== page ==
Look at some conference speaker lineups and you’d think more than half the population were wearing invisibility cloaks. This may be changing, but not quickly enough. All companies, and the super funds than invest in them, should demand diversity to ensure better business outcomes.
It might almost be funny if it wasn’t so insidiously pervasive, and so perfectly summed up by Paypal’s now notorious all-male gender diversity panel.
Just the sight of the flyer, with its five male participants promising to discuss “how men and women can co-partner to achieve a better workplace” sent howls through cyberspace. It prompted some of Australia’s top male conference speakers to pledge to boycott all-male panels, and the re-emergence of “Female Conference Speaker Bingo”.
This handy cut-out-and-keep bingo card lets you check all the excuses presented about the lack of female speakers at events – “there aren’t enough qualified women speakers”, “both women we called were booked that weekend” and “women are shy”. The usual.
At ACSI we have just held our Annual Conference. Our attendance numbers were the highest they’ve been in years. The sessions were topical and the panelists’ insights incisive, thoughtful and knowledgeable. The audience was engaged and positive.
We had 13 speakers throughout the day. As it turned out, 10 were women. All were experts in their field, none hard to find or convince to participate.
As with conference speakers, so too with company boards. The old excuses don’t wash anymore. It’s well past the time that more female voices were heard in the boardrooms of Australia.
ACSI wants 30 per cent female representation on company boards by 2017. Research and experience has shown that once any group reaches a critical mass – generally considered to be 30 per cent – it becomes effective in challenging potential or existing groupthink.
When we launched that policy in 2015, we wrote to all the companies in the ASX200 with either one woman, or no women, on their boards. I was literally astonished to find I had to sign nearly 100 letters.
Back then, women occupied 19 per cent of board seats and only one in every four board appointments went to women. And that was after five years of ACSI engaging with companies in an attempt to get them to seriously consider the gender make-up of their boards.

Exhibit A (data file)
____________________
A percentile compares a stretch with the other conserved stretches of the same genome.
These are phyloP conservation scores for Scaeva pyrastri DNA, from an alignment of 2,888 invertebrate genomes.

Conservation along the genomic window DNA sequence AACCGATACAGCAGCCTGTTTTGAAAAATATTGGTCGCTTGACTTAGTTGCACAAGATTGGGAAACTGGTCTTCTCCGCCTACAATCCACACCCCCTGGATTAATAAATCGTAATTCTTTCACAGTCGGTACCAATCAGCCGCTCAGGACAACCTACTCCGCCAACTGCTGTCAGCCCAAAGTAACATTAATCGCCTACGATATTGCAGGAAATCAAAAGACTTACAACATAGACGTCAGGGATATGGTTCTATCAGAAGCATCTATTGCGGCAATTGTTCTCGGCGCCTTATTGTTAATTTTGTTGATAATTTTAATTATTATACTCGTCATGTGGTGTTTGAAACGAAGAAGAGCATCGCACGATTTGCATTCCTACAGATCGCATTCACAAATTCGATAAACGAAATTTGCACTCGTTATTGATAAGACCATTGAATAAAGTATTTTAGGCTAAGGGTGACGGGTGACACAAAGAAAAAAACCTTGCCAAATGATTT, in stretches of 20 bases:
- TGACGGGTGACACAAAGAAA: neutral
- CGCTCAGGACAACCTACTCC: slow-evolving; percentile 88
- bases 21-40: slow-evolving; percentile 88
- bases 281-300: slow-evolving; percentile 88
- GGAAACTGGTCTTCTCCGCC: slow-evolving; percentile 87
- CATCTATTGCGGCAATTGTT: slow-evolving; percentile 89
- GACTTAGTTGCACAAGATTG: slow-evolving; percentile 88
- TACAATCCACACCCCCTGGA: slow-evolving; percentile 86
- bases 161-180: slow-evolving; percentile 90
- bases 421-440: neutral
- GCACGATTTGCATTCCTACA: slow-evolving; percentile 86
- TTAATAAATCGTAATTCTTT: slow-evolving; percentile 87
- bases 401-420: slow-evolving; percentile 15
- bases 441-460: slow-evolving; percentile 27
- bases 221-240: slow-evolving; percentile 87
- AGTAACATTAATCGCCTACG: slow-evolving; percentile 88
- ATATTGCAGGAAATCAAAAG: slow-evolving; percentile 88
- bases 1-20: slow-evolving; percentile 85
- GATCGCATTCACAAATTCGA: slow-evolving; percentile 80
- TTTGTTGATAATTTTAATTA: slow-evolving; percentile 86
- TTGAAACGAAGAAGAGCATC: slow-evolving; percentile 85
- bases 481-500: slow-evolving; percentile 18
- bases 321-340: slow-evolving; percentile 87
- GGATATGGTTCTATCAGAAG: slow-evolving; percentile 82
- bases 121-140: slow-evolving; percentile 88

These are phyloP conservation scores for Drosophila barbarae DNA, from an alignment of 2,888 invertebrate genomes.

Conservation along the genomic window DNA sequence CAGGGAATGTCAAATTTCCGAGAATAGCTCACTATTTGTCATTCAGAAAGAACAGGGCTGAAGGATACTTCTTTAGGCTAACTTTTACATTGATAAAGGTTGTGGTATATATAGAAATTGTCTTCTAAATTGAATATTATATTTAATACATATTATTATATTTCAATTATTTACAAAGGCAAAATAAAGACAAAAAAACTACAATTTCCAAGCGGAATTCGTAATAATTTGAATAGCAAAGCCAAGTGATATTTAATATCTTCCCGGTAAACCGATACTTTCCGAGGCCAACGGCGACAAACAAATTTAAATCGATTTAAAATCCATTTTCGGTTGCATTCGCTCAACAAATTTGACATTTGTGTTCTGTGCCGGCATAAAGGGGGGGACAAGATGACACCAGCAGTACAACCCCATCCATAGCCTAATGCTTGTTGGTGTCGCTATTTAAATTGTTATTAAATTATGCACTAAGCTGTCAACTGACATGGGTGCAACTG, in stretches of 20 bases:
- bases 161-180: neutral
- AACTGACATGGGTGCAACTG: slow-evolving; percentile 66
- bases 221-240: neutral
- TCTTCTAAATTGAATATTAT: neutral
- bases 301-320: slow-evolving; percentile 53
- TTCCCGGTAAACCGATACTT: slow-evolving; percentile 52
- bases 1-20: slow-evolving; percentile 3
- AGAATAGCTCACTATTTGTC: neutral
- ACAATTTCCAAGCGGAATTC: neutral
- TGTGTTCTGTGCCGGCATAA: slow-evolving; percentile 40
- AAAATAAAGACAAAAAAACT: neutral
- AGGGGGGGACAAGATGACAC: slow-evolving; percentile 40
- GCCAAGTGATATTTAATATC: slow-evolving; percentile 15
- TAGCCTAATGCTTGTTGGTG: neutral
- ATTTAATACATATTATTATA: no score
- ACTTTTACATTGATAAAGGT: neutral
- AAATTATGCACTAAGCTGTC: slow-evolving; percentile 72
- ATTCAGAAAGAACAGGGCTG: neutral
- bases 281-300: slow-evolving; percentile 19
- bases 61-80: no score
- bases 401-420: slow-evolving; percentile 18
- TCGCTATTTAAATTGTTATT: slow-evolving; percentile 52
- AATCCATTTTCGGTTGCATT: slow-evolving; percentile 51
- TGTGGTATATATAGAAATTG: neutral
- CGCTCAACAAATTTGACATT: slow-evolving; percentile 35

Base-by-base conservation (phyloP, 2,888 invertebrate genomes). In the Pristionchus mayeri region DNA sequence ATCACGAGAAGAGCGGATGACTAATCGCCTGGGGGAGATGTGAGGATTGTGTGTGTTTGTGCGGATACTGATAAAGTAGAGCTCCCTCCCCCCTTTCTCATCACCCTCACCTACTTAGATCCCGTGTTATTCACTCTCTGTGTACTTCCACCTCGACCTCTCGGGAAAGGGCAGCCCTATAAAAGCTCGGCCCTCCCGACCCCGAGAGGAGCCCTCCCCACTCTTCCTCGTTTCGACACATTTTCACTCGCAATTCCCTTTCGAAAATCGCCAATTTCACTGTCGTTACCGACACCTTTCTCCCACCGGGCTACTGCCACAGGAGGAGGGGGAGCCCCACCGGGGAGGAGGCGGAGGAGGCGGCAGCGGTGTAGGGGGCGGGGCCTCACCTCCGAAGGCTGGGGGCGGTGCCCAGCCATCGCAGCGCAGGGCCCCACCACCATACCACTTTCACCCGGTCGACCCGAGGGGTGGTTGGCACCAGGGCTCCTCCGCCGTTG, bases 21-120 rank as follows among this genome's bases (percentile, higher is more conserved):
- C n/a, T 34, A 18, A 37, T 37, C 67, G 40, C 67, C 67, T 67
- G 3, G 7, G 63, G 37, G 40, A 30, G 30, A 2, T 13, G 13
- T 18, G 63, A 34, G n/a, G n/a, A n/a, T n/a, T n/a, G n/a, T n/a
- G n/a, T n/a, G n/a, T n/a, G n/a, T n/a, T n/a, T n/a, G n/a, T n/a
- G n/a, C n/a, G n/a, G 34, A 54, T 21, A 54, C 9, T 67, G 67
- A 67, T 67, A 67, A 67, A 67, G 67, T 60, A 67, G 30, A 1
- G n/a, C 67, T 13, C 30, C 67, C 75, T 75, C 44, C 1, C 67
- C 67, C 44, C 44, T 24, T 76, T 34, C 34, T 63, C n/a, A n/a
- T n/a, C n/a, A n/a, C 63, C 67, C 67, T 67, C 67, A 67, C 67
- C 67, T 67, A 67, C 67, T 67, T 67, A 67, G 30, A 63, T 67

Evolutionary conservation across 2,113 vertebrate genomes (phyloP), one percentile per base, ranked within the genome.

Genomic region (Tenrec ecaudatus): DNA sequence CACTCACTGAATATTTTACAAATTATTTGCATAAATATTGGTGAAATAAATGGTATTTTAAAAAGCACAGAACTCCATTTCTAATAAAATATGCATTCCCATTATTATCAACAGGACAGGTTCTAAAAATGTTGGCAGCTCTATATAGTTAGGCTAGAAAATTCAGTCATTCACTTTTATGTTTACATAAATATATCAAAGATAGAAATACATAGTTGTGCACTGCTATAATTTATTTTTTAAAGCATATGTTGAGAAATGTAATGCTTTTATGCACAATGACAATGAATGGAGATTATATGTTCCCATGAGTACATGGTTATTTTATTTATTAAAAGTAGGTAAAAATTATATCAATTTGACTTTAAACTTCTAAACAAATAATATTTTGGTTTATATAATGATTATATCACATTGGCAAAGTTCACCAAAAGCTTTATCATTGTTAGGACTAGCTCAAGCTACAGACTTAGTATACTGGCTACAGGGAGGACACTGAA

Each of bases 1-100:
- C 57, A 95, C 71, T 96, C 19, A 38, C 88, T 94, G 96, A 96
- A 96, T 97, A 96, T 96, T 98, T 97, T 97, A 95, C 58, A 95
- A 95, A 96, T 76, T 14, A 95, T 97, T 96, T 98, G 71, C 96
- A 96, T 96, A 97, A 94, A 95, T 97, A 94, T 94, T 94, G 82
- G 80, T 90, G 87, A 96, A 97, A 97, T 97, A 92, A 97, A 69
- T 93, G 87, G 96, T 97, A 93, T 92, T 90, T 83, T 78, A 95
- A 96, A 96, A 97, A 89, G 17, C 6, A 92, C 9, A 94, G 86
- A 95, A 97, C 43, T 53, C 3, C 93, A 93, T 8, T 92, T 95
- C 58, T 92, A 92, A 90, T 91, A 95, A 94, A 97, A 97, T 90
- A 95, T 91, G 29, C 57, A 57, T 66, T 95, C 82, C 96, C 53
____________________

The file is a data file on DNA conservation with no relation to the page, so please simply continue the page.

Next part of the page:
Consequences of “inaction” severe
I said at the time, for those five years: “our members have been the very definition of ‘patient capital’. They may not remain that way on this subject.” With that in mind, we decided that in 2017 if a company wouldn’t engage with us on the subject, hadn’t acted, or couldn’t say when it planned to act, we would recommend a vote against their directors at their AGM.
The numbers have improved since then. Big companies are leading the way, with women making up 28 per cent per cent of the ASX50 company boards. That slips a fraction to 27 per cent of the ASX100 and again to 23 per cent of the ASX200 (as at the end of April 2016).
Yet there are still two companies in the ASX100 and another 18 in the ASX200 with no female directors. 63 companies have just one. Only a quarter of the ASX200 have reached the 30 per cent target, though some are on the cusp.
Perhaps 2016 might be the tipping point. In the first three months of this year, women made up 45 per cent of new board appointments, and we can only hope that trend continues. Some boards have made it to a 50-50 gender representation, and Medibank Private started with more female directors than male.
ACSI is dedicated to helping our member super funds manage ESG risk and thereby improve the long-term sustainability of their investments – which are the retirement savings of millions of Australians.
We know that skilled and diverse boards make for better-governed companies, which in turn leads to better long-term investment outcomes. There’s a myriad of research from McKinsey and Credit Suisse, among others, which indicates firms with greater gender diversity are more likely to outperform their industry peers.
Why would a company not find that appealing? Worth striving for? That’s just one of the reasons the slow appointment of female directors is baffling.
It’s time that invisibility cloak was put back in the cupboard for good.
Louise Davidson is the chief executive officer of the Australian Council of Superannuation Investors (ACSI)